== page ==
One of the causes identified for the lack of practicing LM is the dearth of physician education in LM competencies, and increasing medical education was proposed as a solution. Goals for primary care LM education were defined accordingly and include competencies in leadership, knowledge, assessment skills, management skills and the use of office and community support. Although these suggested competencies were developed largely to guide Continuing Medical Education (CME) for primary care and preventive care physicians, physician educators at both the undergraduate and graduate medical education were encouraged to incorporate them into LM training programs [9]. LM curricula have started to be incorporated into medical schools [14]-[16] and CME programs [17] as well. These curricula have been described and empirically evaluated [17],[18]. However, there are no published reports describing graduate level fellowships in LM although they have been suggested [19],[20].

Fellowship programs in other medical fields, such as wound care and palliative medicine, have begun as initiatives within specific institutions [21], and sometimes as a research fellowship [22]. As programs within a field, such as in Geriatrics [23] and Emergency Medicine [24], became more widespread and evidence-based, experts from the relevant professional associations collaborated and defined fellowship training curricular components. This process of standardization has led to proposals and eventual accreditation by the Accreditation Council for Graduate Medical Education (ACGME) and the American Board of Medical Specialties (ABMS).

Wehrli [25] suggested stages in the process of developing curricula. The first three stages, “identifying the problem”, “performing needs assessment” and “defining goals and objectives” were already defined for LM education as described previously [9]. However, the fourth stage “developing the program contents”, has not yet been defined for LM fellowships. Other fellowship curricula have been developed after literature searches have indicated relevant content [26], or when institutions or organizations have stated necessary components [22].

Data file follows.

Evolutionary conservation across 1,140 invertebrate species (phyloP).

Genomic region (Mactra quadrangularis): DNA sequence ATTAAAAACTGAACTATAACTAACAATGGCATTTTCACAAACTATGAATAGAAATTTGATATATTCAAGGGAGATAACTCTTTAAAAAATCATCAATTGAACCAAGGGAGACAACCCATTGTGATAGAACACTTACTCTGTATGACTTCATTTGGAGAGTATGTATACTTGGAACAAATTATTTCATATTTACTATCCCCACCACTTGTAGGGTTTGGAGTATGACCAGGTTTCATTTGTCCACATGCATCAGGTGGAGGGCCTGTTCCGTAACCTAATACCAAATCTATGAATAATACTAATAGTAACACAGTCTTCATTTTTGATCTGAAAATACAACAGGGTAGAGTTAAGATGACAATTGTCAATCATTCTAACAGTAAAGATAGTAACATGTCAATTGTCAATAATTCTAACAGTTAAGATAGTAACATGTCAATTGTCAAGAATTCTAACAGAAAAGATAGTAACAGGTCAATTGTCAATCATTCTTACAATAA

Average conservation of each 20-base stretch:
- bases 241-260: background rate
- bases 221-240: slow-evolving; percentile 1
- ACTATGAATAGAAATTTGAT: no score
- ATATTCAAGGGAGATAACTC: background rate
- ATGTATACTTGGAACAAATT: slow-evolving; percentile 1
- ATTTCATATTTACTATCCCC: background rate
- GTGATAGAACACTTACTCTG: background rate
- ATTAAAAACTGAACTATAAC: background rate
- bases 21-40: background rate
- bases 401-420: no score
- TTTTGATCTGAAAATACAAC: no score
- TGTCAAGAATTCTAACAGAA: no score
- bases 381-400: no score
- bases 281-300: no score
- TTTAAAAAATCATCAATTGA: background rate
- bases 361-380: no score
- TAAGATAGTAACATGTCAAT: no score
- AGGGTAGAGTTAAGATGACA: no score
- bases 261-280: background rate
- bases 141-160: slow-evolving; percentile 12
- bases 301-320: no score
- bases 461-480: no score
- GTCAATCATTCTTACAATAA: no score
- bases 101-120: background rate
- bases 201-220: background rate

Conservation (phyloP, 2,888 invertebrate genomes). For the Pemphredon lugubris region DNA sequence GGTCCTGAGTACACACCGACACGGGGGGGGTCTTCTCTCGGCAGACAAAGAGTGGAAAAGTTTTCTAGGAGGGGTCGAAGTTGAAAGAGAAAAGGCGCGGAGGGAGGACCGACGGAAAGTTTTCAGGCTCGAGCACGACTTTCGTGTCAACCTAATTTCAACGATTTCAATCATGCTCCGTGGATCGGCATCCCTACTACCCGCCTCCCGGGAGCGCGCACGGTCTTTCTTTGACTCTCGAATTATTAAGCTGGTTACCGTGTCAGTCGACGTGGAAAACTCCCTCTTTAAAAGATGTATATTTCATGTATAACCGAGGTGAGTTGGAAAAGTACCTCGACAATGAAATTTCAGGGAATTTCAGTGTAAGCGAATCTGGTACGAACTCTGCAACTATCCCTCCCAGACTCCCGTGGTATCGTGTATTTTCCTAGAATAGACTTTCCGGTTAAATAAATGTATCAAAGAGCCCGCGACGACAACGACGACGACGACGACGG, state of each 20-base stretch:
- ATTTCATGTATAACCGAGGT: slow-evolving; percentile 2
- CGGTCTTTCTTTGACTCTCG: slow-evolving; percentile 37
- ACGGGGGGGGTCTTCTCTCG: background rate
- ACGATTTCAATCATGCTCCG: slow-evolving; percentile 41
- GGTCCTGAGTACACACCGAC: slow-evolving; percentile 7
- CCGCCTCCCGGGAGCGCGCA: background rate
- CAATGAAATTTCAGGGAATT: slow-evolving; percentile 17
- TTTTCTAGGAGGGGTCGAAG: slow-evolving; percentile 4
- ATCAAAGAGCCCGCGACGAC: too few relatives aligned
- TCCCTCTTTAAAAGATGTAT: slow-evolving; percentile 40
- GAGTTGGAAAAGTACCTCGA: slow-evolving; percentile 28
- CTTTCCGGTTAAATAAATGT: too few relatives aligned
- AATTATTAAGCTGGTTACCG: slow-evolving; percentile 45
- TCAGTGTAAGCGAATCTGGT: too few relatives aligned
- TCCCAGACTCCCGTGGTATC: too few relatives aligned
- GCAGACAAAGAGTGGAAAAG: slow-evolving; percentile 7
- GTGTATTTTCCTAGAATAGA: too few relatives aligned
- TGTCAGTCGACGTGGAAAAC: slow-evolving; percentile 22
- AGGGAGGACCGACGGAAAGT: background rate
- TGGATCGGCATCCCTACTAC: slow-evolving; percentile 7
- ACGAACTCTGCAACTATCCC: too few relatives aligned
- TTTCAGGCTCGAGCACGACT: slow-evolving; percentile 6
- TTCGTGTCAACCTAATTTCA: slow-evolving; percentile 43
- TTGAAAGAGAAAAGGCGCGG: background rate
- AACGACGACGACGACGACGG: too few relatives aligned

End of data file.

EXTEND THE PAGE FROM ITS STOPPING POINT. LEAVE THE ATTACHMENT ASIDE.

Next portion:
This paper describes the process of planning a curriculum for a LM fellowship initiative at a major, academic teaching institution, based on stakeholders’ opinions regarding important components. This systematic approach to planning this fellowship will hopefully provide guidance for other LM training programs.

Methods

To establish an appropriate syllabus for a one-year fellowship, the authors developed a pilot survey based on the LM competencies that were previously defined [9]. Because specific lifestyle domains (e.g., diet, exercise, smoking, etc.) were not included in the published competencies, the authors first assessed perceived importance of specific domains. The second part of the survey assessed perceived importance of the educational experiences needed in a one-year LM curriculum in order to achieve these competencies. The survey was pilot-tested with multidisciplinary professionals in the Institute of Lifestyle Medicine, Joslin Diabetes Center, Harvard Medical School [27] that included a nutritionist, psychologist, sports physician and family physician. The final version of the questionnaire included 14 five-point Likert scale items (1 - not important; 5 - very important); six items measured attitudes regarding suggested LM domains and eight items addressed recommended LM educational experiences. In addition, the survey participants were invited to add narrative comments to each section.

For stakeholder selection, the authors first identified five focus areas and three leadership areas to be represented. Focus areas were medical education (students and residents), research, health policy, primary care, and LM practice. Leadership areas were LM, professional societies (LM, preventive medicine and primary care), and medical education (faculty). A convenience sample of 40 stakeholders was identified for this pilot study to include at least 10% from each focus and leadership area and at least 20% from outside North America (Table 1).